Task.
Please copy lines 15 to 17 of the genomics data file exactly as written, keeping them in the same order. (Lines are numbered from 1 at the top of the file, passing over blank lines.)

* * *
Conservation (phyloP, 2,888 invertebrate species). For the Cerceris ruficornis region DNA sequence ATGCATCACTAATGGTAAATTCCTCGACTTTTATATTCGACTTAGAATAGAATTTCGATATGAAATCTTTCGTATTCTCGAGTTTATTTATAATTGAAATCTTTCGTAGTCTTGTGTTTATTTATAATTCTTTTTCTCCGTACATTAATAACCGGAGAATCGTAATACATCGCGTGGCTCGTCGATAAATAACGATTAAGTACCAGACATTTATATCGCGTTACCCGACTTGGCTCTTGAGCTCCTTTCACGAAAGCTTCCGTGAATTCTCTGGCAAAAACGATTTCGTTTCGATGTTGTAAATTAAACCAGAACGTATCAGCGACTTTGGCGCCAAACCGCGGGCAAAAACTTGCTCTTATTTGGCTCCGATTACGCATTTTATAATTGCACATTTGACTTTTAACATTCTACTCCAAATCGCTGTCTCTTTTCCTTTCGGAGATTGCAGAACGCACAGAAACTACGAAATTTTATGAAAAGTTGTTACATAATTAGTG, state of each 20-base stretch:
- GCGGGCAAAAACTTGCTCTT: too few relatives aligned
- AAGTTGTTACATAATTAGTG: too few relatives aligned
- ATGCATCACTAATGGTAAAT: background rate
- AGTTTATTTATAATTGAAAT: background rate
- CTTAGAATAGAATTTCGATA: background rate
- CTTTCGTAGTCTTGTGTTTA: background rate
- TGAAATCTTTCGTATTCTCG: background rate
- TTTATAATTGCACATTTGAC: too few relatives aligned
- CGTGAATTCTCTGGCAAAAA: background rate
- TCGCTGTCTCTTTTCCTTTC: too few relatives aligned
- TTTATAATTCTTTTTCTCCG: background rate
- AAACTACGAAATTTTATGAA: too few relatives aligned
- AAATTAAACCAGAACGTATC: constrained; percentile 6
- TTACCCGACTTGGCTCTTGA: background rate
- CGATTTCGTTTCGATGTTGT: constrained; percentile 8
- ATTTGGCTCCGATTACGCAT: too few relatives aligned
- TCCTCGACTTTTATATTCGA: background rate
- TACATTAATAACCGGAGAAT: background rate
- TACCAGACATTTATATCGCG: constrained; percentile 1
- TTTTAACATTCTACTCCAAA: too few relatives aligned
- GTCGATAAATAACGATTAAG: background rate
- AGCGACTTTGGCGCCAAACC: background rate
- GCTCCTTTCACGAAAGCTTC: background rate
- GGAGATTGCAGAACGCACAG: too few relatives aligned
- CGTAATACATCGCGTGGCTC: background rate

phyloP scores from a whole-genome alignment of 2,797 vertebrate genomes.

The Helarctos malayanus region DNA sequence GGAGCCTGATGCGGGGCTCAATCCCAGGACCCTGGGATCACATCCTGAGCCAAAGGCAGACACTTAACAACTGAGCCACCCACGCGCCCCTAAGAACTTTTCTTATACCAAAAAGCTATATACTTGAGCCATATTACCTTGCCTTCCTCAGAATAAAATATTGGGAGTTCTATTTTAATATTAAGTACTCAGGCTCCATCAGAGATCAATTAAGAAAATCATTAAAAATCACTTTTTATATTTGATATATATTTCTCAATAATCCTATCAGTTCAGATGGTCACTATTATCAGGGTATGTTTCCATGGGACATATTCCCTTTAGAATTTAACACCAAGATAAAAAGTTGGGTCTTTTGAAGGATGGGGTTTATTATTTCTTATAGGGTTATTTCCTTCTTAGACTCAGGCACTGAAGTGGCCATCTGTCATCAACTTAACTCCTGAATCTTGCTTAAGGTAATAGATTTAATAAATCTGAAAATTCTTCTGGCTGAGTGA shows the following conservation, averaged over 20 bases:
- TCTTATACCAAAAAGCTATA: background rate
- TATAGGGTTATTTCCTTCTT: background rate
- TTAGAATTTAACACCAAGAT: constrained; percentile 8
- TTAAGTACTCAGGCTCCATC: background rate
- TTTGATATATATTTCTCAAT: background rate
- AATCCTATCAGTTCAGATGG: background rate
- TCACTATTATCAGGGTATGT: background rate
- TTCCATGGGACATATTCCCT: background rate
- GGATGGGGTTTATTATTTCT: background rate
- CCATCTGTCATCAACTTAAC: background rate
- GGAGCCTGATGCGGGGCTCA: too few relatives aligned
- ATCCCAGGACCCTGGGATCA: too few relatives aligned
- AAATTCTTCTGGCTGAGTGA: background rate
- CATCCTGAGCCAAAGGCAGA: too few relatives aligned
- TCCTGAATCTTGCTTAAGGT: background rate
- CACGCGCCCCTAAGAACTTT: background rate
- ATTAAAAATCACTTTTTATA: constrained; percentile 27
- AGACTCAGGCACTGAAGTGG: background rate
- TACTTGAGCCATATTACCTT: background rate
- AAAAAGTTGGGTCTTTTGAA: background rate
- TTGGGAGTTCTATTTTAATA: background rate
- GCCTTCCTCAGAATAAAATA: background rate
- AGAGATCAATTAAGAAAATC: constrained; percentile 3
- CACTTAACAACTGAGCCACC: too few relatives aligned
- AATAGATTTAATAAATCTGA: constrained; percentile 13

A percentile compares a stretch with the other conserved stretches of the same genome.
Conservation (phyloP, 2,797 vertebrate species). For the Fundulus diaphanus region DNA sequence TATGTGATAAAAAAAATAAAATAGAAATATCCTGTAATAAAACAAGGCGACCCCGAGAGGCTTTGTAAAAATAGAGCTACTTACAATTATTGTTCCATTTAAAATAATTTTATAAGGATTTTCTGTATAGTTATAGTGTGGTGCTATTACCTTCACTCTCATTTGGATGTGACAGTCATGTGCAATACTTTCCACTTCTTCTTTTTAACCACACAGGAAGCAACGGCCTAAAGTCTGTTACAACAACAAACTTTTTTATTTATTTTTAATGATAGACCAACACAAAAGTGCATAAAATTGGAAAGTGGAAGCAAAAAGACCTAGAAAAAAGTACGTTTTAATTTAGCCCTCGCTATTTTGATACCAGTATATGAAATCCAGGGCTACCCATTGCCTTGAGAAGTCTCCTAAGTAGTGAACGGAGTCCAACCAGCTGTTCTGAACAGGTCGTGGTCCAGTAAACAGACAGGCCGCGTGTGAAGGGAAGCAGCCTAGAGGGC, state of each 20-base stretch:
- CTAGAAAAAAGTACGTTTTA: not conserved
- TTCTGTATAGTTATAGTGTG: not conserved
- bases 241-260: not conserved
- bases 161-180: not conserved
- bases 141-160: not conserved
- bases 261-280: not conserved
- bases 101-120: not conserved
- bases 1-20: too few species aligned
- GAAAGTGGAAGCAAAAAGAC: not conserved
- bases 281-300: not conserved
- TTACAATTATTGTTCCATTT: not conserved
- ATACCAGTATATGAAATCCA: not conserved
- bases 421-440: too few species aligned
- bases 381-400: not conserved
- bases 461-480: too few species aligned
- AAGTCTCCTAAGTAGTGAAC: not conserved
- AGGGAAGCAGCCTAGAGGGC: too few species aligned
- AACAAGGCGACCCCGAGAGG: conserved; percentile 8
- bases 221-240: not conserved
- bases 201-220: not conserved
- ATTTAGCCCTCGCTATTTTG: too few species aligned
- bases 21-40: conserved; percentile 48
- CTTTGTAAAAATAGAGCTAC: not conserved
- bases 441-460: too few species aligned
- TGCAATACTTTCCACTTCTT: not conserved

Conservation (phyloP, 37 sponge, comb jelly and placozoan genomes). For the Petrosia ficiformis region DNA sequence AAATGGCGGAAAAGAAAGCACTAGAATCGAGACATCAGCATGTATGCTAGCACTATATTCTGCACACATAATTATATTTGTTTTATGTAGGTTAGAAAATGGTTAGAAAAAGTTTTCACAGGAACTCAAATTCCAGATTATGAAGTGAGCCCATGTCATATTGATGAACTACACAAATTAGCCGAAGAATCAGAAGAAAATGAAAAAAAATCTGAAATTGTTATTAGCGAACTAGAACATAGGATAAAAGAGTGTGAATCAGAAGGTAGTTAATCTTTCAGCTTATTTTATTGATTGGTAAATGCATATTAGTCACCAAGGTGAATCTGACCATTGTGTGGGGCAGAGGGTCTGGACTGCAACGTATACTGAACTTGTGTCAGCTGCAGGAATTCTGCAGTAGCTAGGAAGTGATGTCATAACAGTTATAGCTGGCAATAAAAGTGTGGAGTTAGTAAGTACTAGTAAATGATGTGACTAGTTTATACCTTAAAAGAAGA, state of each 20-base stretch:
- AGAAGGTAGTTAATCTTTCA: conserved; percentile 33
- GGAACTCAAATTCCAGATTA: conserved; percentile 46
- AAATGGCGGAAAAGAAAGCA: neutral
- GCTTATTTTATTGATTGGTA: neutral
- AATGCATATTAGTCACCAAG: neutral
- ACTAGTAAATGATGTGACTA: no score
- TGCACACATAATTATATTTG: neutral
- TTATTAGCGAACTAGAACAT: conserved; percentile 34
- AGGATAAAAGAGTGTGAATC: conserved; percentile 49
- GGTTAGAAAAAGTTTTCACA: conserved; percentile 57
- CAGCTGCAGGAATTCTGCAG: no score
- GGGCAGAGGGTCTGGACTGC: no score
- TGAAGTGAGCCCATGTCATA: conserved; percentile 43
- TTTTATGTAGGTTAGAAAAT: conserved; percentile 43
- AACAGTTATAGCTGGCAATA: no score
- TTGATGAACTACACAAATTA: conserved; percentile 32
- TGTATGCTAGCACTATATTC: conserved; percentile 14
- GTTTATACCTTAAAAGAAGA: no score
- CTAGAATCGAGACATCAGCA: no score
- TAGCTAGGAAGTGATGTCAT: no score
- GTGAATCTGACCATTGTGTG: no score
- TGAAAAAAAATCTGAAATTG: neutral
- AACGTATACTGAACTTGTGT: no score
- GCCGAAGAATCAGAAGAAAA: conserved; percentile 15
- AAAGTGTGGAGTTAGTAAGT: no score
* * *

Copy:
- TTACCCGACTTGGCTCTTGA: background rate
- CGATTTCGTTTCGATGTTGT: constrained; percentile 8
- ATTTGGCTCCGATTACGCAT: too few relatives aligned